Jordan Becker

Jordan lives in Tarrytown, NY and enjoys writing about music in his spare time. He has enjoyed discussing music since his first experiences with radio at sleep away camp in the 1970's. A stint as a D.J. and program director at WPRB-FM in the 1980's solidified his love of opining about music, and he has recently begun contributing to music blogs. Some of Jordan's friends think that he has an unhealthy interest in cover songs, so writing for this blog will only confirm this sickness.

Mar 312017
 

In the Spotlight showcases a cross-section of an artist’s cover work. View past installments, then post suggestions for future picks in the comments!

mavericks

Read any article about the Mavericks and you are almost guaranteed to see the word “eclectic.” And that is fair. Their music is a cocktail of country, rock, blues, folk, Cuban, Tex-Mex, swing, and probably other genres, that somehow all works together. It is surely a testament to the strong writing, tight playing, and maybe most of all, the rich vocals and riveting stage presence of singer Raul Malo, that the band is able to meld these influences into a coherent body of work.

Also, they are an amazing live act, which doesn’t hurt.
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Feb 212017
 

Welcome to Cover Me Q&A, where we take your questions about cover songs and answer them to the best of our ability.

jordan

Jordan Becker lives in Tarrytown, New York, a suburb of NYC where the Tappan Zee Bridge crosses the Hudson (until the new bridge is finished and they knock it down). He’s been writing for Cover Me since 2013, debuting with an essay about Mermaid Avenue by Billy Bragg and Wilco (see below). Of all his Cover Me pieces, he’s “kind of proud” of spotlighting the Grateful Dead and defending Dexys Midnight Runners.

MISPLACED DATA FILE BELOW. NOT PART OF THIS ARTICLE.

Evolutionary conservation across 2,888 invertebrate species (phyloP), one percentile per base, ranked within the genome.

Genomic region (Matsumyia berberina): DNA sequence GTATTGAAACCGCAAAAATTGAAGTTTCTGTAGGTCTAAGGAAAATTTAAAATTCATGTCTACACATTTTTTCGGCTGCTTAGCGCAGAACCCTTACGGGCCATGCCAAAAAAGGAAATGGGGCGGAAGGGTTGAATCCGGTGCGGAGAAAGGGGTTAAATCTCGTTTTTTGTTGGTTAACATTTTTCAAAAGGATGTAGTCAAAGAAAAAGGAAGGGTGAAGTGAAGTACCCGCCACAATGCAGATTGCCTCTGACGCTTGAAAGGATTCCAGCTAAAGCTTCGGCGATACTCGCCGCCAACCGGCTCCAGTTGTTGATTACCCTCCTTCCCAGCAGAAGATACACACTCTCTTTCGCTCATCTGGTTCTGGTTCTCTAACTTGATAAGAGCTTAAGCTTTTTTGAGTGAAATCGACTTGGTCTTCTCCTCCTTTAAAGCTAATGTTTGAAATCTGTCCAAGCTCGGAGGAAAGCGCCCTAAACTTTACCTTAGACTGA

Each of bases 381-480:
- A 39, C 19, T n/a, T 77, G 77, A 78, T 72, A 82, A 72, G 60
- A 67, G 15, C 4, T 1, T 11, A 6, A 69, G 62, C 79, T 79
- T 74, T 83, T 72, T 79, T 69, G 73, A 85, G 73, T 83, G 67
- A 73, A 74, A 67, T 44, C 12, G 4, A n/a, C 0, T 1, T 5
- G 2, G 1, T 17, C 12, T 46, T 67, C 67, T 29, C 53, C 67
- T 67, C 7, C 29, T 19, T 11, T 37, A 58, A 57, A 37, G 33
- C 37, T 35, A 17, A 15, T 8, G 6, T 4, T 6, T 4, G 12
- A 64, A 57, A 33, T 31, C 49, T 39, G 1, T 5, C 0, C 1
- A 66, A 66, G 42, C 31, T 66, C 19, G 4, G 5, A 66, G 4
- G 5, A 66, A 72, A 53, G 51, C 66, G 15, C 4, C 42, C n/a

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Aug 262016
 

Under the Radar shines a light on lesser-known cover artists. If you’re not listening to these folks, you should. Catch up on past installments here.

hem

Writing an “Under the Radar” piece inevitably forces the writer to address the elephant in the room: Why is an artist you like enough to spend time researching and crafting a piece about considered to be “Under the Radar” by the vast majority of people? Hem, a band that formed in 2002 and sporadically released music until last year, would seem to have had so many advantages – intelligent songwriting, fine musicianship, a distinctive sound and, maybe most importantly, a lead vocalist with a scarily gorgeous voice. Seven of their songs were used in national commercials for Liberty Mutual Insurance, a classic Christmas cover was used in an ad for Tiffany’s, and other songs have appeared in television shows. They created music, which was well received by The New York Times, for a production of Twelfth Night for New York’s legendary Shakespeare In The Park program, featuring Anne Hathaway, Audra McDonald and Hamish Linklater. They were touted by outlets as diverse as NPR and Entertainment Weekly. Yet it appears that radar just doesn’t pick them up.
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Jun 102016
 

In the Spotlight showcases a cross-section of an artist’s cover work. View past installments, then post suggestions for future picks in the comments!

golden smog